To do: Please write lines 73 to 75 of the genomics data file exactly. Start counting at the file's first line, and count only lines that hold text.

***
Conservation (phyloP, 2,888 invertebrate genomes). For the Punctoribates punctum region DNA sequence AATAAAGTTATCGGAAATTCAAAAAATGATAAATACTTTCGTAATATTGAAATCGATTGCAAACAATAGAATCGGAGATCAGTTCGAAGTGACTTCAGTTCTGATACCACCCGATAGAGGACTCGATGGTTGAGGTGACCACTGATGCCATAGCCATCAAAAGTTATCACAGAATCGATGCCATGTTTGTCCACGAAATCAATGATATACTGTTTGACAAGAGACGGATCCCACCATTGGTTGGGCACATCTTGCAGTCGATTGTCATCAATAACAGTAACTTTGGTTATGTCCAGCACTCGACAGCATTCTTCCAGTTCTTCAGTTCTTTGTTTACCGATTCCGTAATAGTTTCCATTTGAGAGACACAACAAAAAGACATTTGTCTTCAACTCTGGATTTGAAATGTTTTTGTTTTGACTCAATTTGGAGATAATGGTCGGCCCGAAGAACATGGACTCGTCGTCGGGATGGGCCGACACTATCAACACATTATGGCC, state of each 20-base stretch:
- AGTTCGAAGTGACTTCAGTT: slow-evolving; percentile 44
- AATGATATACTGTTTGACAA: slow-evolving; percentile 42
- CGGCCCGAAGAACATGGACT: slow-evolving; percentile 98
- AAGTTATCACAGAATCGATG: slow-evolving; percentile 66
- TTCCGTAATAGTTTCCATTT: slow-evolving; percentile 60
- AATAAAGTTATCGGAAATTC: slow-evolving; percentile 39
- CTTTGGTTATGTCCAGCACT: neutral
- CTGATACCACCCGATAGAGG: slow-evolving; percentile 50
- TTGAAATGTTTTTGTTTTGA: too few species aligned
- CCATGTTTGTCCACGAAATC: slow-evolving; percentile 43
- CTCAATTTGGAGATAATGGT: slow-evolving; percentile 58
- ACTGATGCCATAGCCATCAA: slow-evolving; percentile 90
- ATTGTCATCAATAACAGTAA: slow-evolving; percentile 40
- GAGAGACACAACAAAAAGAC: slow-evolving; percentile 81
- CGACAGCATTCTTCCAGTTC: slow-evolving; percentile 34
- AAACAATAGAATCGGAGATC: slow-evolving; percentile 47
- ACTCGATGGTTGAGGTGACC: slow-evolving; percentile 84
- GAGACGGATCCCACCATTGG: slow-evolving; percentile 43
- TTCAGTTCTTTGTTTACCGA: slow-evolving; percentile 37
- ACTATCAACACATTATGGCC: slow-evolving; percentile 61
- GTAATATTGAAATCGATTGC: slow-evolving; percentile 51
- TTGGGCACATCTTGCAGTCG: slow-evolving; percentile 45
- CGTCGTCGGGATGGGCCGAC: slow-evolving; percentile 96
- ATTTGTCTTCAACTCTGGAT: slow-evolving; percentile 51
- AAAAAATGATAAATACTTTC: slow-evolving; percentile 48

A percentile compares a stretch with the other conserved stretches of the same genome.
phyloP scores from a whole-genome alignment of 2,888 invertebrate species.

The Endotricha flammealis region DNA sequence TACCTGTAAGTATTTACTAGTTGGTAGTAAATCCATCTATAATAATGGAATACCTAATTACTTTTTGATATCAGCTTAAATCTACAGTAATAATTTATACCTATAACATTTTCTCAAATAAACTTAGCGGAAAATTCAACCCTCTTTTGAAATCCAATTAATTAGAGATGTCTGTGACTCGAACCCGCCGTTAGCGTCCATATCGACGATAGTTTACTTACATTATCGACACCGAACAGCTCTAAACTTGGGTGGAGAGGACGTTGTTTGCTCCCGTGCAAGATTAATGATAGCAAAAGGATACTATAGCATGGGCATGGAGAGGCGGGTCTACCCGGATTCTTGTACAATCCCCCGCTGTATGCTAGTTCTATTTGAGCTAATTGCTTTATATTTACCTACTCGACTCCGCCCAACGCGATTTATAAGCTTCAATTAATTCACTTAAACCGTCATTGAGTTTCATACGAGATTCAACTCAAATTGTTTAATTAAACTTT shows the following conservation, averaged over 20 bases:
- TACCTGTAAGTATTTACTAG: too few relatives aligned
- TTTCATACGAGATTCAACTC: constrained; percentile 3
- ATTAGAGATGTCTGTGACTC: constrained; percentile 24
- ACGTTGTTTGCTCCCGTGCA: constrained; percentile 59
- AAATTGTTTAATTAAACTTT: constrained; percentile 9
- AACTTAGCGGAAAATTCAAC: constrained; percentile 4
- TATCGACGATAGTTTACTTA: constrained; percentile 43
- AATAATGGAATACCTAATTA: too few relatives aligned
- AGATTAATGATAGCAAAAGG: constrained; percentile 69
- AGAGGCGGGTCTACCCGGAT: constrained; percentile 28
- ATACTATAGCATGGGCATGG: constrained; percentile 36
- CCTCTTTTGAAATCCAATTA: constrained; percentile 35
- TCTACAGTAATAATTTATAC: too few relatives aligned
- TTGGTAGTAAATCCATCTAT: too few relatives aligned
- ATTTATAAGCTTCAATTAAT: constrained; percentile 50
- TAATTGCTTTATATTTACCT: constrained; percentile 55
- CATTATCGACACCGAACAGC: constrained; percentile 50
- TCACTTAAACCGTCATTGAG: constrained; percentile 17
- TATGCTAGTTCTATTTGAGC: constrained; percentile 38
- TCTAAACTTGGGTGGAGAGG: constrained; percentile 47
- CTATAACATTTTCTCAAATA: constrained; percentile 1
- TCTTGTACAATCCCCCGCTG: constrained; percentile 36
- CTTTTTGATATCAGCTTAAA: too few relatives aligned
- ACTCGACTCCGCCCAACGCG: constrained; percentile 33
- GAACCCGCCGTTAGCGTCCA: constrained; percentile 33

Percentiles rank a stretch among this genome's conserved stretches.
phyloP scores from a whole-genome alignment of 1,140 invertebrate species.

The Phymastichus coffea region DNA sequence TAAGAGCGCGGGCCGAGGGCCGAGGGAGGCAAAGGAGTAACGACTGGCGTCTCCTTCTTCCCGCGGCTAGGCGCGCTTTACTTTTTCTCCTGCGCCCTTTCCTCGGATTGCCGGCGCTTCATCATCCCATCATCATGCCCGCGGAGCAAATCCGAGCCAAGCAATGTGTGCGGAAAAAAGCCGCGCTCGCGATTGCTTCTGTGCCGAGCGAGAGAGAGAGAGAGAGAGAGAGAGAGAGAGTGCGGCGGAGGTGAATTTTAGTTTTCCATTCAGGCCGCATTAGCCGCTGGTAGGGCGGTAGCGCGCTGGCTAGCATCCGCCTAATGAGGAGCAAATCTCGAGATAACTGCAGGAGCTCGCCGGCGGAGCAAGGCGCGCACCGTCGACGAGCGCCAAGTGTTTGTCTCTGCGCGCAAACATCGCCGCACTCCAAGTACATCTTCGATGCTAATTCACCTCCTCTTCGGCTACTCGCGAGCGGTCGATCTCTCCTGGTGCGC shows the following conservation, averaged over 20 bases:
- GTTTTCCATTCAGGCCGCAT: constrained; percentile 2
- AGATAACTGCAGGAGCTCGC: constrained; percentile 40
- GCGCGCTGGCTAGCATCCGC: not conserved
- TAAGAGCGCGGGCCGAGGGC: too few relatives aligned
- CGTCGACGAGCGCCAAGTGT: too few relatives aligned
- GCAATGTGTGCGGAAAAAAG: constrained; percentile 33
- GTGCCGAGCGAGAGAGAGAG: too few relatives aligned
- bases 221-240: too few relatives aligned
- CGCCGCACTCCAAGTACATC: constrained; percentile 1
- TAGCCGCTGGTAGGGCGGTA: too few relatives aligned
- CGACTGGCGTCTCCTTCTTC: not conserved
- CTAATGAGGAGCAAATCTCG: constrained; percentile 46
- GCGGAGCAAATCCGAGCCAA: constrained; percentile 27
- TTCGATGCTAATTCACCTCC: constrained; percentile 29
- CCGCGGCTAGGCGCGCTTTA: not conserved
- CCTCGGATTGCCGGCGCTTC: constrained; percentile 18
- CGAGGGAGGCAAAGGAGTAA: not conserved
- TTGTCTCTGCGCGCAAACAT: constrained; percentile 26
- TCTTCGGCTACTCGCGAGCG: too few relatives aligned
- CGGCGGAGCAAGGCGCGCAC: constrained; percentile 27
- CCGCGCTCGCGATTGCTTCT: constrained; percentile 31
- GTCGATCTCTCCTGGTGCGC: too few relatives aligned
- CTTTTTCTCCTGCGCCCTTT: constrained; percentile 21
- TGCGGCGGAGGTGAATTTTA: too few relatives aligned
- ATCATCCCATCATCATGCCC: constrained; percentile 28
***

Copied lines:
- CCTCGGATTGCCGGCGCTTC: constrained; percentile 18
- CGAGGGAGGCAAAGGAGTAA: not conserved
- TTGTCTCTGCGCGCAAACAT: constrained; percentile 26